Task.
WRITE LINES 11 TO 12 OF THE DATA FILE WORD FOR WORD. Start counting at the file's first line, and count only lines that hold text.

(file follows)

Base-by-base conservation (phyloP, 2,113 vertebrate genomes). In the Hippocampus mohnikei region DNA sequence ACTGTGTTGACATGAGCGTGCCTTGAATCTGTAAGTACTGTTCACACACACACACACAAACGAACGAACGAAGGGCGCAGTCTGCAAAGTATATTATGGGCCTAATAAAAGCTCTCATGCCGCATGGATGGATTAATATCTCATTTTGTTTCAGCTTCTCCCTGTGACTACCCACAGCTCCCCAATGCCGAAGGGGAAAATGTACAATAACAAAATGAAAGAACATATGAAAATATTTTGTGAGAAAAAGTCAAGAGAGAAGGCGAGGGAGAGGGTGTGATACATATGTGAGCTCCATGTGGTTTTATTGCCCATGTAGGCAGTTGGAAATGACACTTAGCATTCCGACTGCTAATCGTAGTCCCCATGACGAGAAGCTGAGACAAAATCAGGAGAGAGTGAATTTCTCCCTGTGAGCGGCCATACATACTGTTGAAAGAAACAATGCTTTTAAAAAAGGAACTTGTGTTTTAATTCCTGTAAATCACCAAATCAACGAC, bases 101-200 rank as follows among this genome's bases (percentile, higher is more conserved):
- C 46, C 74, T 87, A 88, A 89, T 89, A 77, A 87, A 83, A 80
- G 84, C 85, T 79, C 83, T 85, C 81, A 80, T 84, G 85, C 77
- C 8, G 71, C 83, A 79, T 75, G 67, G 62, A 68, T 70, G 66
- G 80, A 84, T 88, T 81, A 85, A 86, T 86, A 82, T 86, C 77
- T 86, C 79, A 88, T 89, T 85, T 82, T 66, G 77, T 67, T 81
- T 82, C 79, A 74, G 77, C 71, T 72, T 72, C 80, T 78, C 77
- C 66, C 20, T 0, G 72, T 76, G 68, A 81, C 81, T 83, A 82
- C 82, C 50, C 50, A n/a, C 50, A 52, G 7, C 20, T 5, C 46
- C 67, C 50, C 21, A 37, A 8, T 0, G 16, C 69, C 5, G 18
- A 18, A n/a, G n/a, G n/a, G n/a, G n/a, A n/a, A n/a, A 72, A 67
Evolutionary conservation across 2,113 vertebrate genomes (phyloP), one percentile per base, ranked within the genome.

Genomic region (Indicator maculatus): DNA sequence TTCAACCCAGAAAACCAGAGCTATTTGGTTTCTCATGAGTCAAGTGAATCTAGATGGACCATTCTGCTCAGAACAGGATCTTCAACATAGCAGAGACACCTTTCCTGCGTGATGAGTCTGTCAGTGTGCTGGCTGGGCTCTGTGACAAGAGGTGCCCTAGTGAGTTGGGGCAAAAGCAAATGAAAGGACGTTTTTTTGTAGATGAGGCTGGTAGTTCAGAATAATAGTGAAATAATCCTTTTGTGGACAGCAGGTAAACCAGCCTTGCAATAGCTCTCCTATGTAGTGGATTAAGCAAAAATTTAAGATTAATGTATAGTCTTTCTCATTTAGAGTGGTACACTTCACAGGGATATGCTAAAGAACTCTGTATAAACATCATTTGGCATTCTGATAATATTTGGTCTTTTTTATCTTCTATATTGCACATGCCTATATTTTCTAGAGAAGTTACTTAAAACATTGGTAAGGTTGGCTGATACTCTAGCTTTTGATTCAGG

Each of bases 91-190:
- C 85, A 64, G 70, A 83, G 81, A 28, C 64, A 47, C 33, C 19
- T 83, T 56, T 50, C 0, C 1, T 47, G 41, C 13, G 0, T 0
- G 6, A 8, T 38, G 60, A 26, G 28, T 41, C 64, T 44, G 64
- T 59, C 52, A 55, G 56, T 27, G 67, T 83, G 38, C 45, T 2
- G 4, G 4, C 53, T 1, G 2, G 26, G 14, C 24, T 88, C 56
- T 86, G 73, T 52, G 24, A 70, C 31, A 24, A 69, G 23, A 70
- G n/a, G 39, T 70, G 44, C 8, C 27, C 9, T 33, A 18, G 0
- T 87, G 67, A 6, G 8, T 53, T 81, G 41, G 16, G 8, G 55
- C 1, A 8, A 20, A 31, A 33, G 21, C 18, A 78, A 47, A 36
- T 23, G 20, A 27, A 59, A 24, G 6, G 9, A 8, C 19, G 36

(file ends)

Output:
- A 18, A n/a, G n/a, G n/a, G n/a, G n/a, A n/a, A n/a, A 72, A 67
Evolutionary conservation across 2,113 vertebrate genomes (phyloP), one percentile per base, ranked within the genome.